Unilever has reported that the Indian market is experiencing heightened competition from smaller players in the FMCG sector, following a decrease in raw material prices. As a result, Unilever’s subsidiary, Hindustan Unilever, is shifting its strategy towards prioritizing increased sales volumes and implementing price reductions.
“In India, about 40% of our portfolio is fabric cleaning and skin cleanser. And we know from experience that they are highly correlated to the underlying commodity prices. When inflation happens, a lot of smaller local firms in the category drop out of the category and then re-emerge once deflation starts to come in. So, we are starting to see that in India,” Unilever global chief financial officer Graeme Pitkethly said at the Barclays Global Consumer Staples Conference.
Over the years, local brands have steadily eroded market shares of prominent consumer product companies, notably in segments such as soap, detergents, hair oil, tea, and biscuits. Nevertheless, the disruptions caused by the pandemic and subsequent increases in essential raw material costs compelled numerous brands to either cease operations or downsize significantly. However, in the past two quarters, prices for soap, detergents, and tea have declined due to a drop in commodity prices.
“The competitiveness of media spend will continue to go up and it is the right thing to moderate our pricing and retain our volumes and our market share. We really trust our team in India to manage that dynamics properly,” said Pitkethly.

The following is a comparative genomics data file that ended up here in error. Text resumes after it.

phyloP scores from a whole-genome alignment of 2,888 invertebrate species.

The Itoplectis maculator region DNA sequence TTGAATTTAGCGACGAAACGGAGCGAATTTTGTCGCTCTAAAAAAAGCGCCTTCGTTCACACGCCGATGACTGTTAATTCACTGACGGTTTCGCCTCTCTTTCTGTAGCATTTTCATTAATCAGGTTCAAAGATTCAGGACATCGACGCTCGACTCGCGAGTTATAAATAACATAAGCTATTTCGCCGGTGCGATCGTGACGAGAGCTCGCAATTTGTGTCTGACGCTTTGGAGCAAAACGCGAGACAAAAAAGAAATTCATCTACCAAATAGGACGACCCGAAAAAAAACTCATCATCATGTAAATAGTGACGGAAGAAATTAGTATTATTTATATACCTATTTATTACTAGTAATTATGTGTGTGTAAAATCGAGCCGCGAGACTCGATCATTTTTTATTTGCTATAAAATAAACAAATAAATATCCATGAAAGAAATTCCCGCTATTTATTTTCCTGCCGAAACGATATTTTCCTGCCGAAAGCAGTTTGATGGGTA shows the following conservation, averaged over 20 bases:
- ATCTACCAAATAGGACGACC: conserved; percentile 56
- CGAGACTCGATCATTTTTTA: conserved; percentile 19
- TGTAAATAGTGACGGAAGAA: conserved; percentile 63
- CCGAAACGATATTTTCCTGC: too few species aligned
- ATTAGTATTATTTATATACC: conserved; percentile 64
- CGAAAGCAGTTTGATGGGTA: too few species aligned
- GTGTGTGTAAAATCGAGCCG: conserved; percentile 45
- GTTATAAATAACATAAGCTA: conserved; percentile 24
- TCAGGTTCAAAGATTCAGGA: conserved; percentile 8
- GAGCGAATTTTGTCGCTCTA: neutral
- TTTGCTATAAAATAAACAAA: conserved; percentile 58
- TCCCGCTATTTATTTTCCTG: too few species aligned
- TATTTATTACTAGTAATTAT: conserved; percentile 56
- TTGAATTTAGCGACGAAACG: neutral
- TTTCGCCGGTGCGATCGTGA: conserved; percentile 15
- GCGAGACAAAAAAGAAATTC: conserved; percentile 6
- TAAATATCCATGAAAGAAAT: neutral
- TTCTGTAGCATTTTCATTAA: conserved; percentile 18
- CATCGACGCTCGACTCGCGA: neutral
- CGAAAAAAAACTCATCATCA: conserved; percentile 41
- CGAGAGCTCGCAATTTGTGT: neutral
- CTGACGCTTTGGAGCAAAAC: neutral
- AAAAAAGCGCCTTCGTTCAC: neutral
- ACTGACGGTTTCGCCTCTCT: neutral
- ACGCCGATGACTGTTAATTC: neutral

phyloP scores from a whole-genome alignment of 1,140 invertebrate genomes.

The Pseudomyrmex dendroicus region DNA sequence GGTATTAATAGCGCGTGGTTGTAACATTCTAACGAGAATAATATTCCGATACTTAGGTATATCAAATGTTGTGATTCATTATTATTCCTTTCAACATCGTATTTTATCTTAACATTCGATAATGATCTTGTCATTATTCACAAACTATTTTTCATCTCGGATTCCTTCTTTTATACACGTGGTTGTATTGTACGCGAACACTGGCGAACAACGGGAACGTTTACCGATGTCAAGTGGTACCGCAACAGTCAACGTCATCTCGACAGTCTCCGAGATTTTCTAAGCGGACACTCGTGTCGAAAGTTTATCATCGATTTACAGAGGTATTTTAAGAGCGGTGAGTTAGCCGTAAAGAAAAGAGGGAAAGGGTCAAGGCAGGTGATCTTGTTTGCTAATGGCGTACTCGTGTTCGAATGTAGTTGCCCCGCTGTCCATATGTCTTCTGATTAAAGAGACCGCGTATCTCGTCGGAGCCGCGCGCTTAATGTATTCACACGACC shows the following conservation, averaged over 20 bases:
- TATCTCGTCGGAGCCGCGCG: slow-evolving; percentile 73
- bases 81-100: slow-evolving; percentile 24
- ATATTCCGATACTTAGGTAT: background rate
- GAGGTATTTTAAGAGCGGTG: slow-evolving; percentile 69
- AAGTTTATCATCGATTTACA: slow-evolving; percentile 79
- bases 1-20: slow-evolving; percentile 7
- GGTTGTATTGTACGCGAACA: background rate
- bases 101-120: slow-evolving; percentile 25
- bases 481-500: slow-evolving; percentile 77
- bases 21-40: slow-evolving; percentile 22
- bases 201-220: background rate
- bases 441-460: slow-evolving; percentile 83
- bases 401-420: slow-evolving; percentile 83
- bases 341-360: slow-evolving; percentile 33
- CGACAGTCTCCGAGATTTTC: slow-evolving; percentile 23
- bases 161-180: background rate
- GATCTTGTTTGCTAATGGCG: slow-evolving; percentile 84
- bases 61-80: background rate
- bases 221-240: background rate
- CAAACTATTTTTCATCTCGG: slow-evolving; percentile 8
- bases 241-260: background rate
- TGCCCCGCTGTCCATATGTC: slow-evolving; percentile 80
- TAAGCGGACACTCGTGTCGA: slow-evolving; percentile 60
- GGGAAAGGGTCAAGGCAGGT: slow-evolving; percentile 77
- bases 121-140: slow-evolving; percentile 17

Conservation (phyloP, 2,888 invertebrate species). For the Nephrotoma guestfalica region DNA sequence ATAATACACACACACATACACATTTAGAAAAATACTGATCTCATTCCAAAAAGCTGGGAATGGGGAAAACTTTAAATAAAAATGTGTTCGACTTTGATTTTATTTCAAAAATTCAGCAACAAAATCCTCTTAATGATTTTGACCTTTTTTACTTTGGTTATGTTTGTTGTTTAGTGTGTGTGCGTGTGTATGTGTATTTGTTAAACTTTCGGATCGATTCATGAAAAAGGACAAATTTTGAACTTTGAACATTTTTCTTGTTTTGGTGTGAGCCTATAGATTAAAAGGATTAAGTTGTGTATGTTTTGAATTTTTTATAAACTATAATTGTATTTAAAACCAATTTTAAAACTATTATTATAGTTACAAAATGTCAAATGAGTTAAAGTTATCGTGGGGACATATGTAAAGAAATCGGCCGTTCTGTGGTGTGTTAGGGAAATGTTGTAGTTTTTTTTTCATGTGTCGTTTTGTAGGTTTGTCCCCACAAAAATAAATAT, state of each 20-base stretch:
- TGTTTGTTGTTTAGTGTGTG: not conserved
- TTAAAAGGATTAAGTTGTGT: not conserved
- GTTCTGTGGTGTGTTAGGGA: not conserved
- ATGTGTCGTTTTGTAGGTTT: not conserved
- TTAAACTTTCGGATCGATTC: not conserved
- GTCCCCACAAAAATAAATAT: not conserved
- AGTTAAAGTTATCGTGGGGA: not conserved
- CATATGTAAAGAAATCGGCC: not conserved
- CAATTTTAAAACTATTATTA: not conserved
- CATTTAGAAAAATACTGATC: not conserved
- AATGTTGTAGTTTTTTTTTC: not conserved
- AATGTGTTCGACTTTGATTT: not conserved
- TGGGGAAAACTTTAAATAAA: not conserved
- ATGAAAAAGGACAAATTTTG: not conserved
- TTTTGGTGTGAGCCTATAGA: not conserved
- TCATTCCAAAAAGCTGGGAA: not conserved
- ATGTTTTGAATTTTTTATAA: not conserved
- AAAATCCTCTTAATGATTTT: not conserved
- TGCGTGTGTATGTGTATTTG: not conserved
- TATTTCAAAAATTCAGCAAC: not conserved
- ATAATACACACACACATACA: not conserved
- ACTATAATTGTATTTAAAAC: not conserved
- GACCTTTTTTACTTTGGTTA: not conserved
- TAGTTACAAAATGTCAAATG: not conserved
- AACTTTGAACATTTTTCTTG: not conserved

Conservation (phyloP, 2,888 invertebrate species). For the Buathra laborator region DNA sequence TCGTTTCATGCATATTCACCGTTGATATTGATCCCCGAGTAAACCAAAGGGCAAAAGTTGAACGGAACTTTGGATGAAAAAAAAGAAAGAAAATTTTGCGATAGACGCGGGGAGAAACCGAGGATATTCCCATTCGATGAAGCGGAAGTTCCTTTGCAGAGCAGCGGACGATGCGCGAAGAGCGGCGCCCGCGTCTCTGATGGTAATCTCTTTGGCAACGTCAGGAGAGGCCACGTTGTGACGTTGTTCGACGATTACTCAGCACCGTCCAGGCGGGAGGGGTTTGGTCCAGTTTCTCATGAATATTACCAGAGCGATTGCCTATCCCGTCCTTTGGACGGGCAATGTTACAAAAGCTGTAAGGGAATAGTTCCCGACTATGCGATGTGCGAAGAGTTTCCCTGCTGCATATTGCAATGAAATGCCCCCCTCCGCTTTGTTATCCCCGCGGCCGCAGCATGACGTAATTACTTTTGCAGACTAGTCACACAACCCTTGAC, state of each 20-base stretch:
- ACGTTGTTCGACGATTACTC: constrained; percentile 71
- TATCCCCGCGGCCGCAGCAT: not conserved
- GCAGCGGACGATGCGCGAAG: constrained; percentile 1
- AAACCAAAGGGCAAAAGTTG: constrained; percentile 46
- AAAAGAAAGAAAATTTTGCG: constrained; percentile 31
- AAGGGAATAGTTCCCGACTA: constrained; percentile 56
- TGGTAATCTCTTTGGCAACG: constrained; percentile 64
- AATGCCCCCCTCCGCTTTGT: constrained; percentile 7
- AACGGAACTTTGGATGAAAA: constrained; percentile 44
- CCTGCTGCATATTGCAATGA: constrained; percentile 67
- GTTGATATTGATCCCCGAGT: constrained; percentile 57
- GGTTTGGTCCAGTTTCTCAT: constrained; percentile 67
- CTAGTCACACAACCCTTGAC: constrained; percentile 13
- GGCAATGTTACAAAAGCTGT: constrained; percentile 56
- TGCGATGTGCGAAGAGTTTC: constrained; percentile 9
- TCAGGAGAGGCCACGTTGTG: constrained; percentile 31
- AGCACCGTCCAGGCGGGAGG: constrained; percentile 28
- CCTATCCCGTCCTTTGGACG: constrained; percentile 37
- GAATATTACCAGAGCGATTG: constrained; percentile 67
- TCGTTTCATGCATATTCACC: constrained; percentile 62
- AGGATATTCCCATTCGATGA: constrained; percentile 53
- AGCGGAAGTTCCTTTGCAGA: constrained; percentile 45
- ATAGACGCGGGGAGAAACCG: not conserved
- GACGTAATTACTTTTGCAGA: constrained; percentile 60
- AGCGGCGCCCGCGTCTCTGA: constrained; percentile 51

In its earnings conference, Hindustan Unilever mentioned that it is observing a resurgence of small and regional players, including those who had exited the market during the height of inflation.
As an example, in the tea segment, smaller companies have experienced growth rates 1.6 times higher than their larger counterparts in the three months leading up to May. Similarly, in the detergent bars category, regional players have expanded their presence at a rate three times faster than major brands. Hindustan Unilever (HUL) is not the only company witnessing this trend of smaller players encroaching on their market share. During the performance call for the June quarter, Britannia also noted that its biscuit market share remained stagnant, while local players gained ground.
“The local players, because of the pricing actions that they are taking in their small vicinity, have gained a little bit of market share,” Varun Berry, managing director at Britannia, told analysts. “When the inflation is high, local players just walk away. And when things start to become a little more normalised, local players come into the market and start to operate large schemes for customers as well as consumers. So that’s what we are looking at currently.”
The market research firm Kantar conducted an analysis across 13 categories encompassing personal care, home care, and food and beverages. Their findings revealed that local companies, operating exclusively in a single market, experienced a growth rate of nearly 13% in the year ending April 2023, surpassing national brands, which expanded by 9%.